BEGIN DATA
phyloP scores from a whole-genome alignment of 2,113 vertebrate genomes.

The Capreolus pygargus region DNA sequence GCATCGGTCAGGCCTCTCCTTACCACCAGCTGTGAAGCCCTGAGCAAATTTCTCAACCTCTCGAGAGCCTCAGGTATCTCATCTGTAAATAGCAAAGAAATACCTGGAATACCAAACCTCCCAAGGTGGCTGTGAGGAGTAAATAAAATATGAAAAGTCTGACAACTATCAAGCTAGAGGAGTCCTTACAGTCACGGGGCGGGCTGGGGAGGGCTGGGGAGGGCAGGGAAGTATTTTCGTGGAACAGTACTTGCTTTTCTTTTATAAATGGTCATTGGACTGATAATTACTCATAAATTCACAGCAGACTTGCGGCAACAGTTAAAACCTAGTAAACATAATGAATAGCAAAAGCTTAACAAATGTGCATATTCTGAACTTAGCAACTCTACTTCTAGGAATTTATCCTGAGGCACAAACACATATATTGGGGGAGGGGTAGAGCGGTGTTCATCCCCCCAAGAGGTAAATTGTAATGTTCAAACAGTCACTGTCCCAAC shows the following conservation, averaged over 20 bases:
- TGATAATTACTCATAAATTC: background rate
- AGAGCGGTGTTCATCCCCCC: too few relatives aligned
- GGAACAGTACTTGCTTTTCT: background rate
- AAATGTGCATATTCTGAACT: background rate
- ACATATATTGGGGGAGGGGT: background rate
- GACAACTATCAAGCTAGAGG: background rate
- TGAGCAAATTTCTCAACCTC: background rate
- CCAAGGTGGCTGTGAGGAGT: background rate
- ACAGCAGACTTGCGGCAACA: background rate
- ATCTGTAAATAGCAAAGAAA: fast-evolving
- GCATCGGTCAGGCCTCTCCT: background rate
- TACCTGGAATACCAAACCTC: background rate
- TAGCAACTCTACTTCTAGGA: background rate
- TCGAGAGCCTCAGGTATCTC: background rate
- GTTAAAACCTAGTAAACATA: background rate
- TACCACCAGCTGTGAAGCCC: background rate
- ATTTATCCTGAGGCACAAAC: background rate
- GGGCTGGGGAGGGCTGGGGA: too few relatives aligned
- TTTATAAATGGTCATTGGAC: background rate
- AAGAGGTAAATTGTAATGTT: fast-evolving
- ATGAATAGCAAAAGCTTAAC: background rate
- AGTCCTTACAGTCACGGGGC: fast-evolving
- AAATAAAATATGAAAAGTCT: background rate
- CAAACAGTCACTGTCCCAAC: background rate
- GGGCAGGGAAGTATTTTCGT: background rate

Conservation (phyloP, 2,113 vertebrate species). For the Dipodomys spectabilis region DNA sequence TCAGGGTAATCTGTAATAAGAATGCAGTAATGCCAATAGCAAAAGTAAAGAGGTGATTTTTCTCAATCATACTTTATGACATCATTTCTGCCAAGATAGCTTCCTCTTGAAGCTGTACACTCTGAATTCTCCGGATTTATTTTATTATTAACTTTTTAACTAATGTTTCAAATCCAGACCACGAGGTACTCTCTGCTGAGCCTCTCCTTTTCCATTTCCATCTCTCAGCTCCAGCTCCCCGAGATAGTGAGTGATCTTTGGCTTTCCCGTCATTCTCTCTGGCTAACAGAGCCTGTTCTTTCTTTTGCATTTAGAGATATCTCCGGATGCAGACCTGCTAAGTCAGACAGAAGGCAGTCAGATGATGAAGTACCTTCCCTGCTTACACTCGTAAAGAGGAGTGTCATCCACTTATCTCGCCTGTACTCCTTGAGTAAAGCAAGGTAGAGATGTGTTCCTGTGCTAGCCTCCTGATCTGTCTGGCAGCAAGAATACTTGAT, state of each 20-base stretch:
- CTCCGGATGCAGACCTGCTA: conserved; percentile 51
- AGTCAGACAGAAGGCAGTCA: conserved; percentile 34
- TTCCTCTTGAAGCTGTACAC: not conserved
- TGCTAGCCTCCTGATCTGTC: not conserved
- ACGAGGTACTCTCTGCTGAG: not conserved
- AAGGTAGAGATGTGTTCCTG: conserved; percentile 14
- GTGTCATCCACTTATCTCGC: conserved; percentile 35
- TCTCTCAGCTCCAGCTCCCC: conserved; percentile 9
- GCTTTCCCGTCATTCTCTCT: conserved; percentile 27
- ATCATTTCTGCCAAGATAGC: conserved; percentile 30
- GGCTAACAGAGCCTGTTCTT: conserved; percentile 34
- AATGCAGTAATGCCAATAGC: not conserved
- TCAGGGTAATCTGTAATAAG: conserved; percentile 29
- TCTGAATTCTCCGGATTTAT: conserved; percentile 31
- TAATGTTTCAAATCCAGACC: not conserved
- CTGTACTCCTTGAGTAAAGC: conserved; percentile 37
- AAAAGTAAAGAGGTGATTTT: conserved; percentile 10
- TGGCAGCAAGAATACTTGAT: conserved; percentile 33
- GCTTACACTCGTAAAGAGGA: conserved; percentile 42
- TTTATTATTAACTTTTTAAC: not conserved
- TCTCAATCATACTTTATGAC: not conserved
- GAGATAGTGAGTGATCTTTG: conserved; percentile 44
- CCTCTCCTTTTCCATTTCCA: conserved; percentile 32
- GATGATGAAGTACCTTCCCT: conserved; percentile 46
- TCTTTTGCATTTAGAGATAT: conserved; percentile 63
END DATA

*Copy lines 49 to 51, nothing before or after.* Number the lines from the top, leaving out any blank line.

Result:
- TCTCAATCATACTTTATGAC: not conserved
- GAGATAGTGAGTGATCTTTG: conserved; percentile 44
- CCTCTCCTTTTCCATTTCCA: conserved; percentile 32